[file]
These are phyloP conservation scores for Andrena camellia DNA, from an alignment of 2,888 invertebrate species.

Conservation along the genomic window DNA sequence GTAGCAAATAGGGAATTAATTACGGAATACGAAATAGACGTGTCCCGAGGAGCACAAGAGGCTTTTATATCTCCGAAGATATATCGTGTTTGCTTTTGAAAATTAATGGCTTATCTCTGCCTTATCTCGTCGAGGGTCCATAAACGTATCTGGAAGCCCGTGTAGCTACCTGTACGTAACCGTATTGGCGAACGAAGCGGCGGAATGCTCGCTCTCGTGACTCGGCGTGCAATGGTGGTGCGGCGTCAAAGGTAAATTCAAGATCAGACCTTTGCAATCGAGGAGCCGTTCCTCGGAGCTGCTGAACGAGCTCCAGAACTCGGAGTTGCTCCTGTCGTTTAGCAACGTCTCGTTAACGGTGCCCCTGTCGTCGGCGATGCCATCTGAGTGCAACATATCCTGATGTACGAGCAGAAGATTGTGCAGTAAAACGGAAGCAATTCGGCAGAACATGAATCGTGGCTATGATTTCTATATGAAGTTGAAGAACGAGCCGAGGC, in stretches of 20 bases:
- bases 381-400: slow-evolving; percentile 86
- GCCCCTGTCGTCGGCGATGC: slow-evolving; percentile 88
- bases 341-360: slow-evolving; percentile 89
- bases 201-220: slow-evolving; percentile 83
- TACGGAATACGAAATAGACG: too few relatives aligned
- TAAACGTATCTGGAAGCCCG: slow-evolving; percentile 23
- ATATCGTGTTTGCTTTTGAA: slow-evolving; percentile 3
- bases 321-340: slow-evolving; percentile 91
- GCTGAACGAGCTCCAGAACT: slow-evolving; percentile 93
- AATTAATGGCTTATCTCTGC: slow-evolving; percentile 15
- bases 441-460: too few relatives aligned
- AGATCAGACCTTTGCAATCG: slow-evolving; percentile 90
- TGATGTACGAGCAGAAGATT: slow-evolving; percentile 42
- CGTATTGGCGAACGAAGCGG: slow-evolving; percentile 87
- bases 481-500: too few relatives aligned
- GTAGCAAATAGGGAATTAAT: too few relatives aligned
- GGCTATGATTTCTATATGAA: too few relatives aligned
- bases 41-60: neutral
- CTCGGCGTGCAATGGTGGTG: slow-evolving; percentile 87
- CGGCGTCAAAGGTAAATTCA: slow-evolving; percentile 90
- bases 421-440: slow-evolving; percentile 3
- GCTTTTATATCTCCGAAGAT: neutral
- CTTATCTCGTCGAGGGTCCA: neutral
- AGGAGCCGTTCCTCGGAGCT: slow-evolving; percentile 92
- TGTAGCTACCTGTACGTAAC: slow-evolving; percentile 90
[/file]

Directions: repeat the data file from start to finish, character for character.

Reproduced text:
These are phyloP conservation scores for Andrena camellia DNA, from an alignment of 2,888 invertebrate species.

Conservation along the genomic window DNA sequence GTAGCAAATAGGGAATTAATTACGGAATACGAAATAGACGTGTCCCGAGGAGCACAAGAGGCTTTTATATCTCCGAAGATATATCGTGTTTGCTTTTGAAAATTAATGGCTTATCTCTGCCTTATCTCGTCGAGGGTCCATAAACGTATCTGGAAGCCCGTGTAGCTACCTGTACGTAACCGTATTGGCGAACGAAGCGGCGGAATGCTCGCTCTCGTGACTCGGCGTGCAATGGTGGTGCGGCGTCAAAGGTAAATTCAAGATCAGACCTTTGCAATCGAGGAGCCGTTCCTCGGAGCTGCTGAACGAGCTCCAGAACTCGGAGTTGCTCCTGTCGTTTAGCAACGTCTCGTTAACGGTGCCCCTGTCGTCGGCGATGCCATCTGAGTGCAACATATCCTGATGTACGAGCAGAAGATTGTGCAGTAAAACGGAAGCAATTCGGCAGAACATGAATCGTGGCTATGATTTCTATATGAAGTTGAAGAACGAGCCGAGGC, in stretches of 20 bases:
- bases 381-400: slow-evolving; percentile 86
- GCCCCTGTCGTCGGCGATGC: slow-evolving; percentile 88
- bases 341-360: slow-evolving; percentile 89
- bases 201-220: slow-evolving; percentile 83
- TACGGAATACGAAATAGACG: too few relatives aligned
- TAAACGTATCTGGAAGCCCG: slow-evolving; percentile 23
- ATATCGTGTTTGCTTTTGAA: slow-evolving; percentile 3
- bases 321-340: slow-evolving; percentile 91
- GCTGAACGAGCTCCAGAACT: slow-evolving; percentile 93
- AATTAATGGCTTATCTCTGC: slow-evolving; percentile 15
- bases 441-460: too few relatives aligned
- AGATCAGACCTTTGCAATCG: slow-evolving; percentile 90
- TGATGTACGAGCAGAAGATT: slow-evolving; percentile 42
- CGTATTGGCGAACGAAGCGG: slow-evolving; percentile 87
- bases 481-500: too few relatives aligned
- GTAGCAAATAGGGAATTAAT: too few relatives aligned
- GGCTATGATTTCTATATGAA: too few relatives aligned
- bases 41-60: neutral
- CTCGGCGTGCAATGGTGGTG: slow-evolving; percentile 87
- CGGCGTCAAAGGTAAATTCA: slow-evolving; percentile 90
- bases 421-440: slow-evolving; percentile 3
- GCTTTTATATCTCCGAAGAT: neutral
- CTTATCTCGTCGAGGGTCCA: neutral
- AGGAGCCGTTCCTCGGAGCT: slow-evolving; percentile 92
- TGTAGCTACCTGTACGTAAC: slow-evolving; percentile 90